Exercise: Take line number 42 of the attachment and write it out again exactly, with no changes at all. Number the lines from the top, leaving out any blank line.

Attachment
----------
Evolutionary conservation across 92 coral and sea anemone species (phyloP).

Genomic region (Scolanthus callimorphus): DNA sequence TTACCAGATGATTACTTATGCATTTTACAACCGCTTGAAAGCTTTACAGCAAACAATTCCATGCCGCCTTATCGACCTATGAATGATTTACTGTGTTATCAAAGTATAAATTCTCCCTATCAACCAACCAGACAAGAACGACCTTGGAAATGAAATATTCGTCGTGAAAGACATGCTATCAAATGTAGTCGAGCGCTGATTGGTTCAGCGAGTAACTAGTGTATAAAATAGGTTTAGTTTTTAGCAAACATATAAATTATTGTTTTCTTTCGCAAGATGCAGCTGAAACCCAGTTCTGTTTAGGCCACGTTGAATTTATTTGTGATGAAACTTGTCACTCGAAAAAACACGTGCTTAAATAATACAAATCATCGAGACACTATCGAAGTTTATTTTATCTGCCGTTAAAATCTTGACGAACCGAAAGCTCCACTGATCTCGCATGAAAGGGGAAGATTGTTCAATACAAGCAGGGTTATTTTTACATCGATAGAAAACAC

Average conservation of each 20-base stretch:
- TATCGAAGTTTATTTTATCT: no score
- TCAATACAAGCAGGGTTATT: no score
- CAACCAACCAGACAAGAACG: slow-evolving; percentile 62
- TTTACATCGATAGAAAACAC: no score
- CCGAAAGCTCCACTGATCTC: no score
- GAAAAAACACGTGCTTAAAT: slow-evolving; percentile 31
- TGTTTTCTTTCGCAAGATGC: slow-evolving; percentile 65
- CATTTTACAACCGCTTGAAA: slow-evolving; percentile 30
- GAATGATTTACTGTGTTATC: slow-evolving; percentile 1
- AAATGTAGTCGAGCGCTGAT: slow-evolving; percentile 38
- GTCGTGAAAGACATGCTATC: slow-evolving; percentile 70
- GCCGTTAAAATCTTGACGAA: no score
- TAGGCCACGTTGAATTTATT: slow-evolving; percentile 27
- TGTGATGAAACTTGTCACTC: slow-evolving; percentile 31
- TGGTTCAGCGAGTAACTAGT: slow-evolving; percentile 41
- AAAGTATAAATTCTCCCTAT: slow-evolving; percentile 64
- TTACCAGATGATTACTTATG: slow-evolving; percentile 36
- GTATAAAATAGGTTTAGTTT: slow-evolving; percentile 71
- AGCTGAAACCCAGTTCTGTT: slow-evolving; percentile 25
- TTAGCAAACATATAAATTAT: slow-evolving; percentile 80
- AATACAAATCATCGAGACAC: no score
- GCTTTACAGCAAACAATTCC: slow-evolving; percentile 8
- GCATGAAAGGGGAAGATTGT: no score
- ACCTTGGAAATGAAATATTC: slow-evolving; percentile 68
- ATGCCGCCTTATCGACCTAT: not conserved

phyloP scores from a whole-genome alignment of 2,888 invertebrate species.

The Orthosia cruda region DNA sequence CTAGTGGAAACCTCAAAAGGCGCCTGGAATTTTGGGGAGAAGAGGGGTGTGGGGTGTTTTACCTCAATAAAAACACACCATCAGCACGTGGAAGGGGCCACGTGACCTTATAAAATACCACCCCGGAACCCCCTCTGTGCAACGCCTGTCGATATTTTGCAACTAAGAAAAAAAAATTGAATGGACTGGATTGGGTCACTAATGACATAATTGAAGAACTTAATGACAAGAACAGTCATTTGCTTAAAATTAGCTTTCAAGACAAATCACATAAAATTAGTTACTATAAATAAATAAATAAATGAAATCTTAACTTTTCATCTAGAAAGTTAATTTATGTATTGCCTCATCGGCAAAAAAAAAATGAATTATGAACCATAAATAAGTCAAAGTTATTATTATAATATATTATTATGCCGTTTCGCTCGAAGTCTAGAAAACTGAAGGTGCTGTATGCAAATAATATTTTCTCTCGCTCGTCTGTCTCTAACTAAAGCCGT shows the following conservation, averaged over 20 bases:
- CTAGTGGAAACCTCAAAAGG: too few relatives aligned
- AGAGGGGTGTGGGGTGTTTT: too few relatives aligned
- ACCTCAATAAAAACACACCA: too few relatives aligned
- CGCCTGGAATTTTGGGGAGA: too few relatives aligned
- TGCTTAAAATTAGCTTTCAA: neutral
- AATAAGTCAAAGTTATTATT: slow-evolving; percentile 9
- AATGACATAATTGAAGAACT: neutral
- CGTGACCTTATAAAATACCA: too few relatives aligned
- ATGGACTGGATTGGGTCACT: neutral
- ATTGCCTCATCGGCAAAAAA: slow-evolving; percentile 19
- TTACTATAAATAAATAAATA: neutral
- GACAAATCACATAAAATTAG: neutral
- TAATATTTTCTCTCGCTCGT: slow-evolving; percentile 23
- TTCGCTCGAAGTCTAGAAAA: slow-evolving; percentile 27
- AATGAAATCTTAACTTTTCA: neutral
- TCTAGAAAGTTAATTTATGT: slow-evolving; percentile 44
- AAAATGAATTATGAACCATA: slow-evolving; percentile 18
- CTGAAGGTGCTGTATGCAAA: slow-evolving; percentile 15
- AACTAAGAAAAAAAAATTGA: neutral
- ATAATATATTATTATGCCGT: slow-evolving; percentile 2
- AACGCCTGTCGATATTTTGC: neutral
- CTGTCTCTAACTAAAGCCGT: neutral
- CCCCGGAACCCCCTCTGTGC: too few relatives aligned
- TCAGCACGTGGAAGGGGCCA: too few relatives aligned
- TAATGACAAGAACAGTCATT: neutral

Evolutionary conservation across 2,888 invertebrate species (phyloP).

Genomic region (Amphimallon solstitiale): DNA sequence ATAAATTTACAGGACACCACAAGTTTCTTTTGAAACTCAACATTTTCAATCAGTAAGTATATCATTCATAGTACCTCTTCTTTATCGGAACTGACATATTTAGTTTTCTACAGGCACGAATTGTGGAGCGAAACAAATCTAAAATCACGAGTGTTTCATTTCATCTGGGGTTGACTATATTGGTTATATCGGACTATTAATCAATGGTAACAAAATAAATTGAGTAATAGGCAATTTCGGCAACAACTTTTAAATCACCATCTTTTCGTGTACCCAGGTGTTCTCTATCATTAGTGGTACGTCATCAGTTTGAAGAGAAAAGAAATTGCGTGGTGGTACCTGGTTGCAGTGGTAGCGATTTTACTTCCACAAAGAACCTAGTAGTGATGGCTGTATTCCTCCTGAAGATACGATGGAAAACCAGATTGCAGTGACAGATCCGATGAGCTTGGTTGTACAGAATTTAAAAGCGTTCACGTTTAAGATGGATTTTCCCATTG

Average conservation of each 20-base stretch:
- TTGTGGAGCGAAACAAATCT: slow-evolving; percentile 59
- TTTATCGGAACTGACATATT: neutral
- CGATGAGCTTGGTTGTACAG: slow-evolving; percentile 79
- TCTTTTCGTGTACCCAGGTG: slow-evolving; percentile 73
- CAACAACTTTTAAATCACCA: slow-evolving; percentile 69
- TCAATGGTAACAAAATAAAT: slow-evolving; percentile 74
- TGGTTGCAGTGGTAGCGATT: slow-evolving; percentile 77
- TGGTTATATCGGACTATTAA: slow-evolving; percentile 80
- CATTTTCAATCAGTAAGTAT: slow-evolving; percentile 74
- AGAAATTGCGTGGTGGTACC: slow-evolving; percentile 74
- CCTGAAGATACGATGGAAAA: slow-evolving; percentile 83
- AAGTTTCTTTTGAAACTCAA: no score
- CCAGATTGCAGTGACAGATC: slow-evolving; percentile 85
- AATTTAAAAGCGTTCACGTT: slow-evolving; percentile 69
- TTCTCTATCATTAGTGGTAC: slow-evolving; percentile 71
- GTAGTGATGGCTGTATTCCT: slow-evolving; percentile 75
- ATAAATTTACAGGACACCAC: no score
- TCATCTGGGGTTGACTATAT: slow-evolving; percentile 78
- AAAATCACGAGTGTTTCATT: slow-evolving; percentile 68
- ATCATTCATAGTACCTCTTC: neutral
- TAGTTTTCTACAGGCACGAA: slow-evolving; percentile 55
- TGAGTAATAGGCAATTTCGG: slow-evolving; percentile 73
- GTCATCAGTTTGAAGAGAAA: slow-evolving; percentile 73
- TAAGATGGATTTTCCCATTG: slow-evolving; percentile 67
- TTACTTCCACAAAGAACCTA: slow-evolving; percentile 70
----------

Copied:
- GACAAATCACATAAAATTAG: neutral